Dr. Julie Fernandes works as a clinical specialist coordinating the Hand Therapy Fellowship Program at NYU Langone Orthopedic Center program. Originally from South Africa, she received her occupational therapy degree from the University of Cape Town. She went on to specialize in hand therapy, honing her ability to fabricate splints and treat surgical patients. In 2009, Julie relocated to Chicago and then New York City where she has worked as a certified hand therapist for the past eight years. She has a post-professional clinical doctorate in Occupational Therapy and has published in the peer-reviewed American Journal of Occupational Therapy on “The Occupational Therapist’s Role in Perinatal Care: A Health Promotion Approach.”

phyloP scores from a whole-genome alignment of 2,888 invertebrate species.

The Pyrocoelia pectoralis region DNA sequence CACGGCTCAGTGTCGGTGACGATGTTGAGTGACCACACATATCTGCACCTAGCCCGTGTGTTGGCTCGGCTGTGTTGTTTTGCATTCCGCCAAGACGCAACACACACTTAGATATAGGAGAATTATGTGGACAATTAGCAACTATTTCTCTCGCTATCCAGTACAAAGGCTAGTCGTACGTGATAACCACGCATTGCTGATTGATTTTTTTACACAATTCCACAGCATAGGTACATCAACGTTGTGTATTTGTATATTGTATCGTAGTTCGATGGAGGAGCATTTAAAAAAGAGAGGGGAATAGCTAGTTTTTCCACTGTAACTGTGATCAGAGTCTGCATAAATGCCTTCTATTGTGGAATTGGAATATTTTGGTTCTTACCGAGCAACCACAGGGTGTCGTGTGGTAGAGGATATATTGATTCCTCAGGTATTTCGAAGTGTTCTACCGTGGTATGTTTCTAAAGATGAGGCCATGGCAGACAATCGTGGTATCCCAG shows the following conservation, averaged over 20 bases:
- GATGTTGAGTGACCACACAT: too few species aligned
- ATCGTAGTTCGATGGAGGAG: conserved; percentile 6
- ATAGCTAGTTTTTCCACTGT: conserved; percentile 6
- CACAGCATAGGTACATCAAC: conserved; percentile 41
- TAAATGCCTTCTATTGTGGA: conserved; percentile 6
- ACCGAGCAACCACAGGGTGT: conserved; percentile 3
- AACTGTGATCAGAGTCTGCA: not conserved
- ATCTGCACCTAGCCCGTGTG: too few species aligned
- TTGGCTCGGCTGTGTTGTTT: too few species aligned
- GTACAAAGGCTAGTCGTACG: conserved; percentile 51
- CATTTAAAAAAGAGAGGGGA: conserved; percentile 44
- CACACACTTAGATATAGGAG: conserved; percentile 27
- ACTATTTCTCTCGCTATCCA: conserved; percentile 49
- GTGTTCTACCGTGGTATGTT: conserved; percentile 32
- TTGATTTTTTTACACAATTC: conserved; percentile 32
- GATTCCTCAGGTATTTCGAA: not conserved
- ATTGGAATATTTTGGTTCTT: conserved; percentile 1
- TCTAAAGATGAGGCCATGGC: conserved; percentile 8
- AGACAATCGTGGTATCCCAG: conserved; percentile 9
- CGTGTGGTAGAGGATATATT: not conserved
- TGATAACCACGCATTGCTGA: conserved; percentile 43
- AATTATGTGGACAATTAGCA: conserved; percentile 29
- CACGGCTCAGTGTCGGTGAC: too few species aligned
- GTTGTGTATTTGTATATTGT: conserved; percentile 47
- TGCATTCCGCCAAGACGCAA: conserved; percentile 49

In this interview, she discusses the Hand Therapy Fellowship Program at NYU Langone Orthopedic Center program; range of services provided by occupational therapists, an article she recently had published; how the coronavirus has redefined how occupational therapists provide services to patients; stage when hand splinting occurs for post-operative patients; different stages when occupational therapy is most effective for hospitalized coronavirus patients; interactions with patients via telehealth; differences between providing hands-on care in a clinical setting and using a telehealth approach; challenges that must be addressed in dealing with patients who have different personal characteristics, such as age; occupational therapy studies it may be worth launching in order to enhance the care of patients who will be treated in the future; and possible additions to occupational therapy education programs.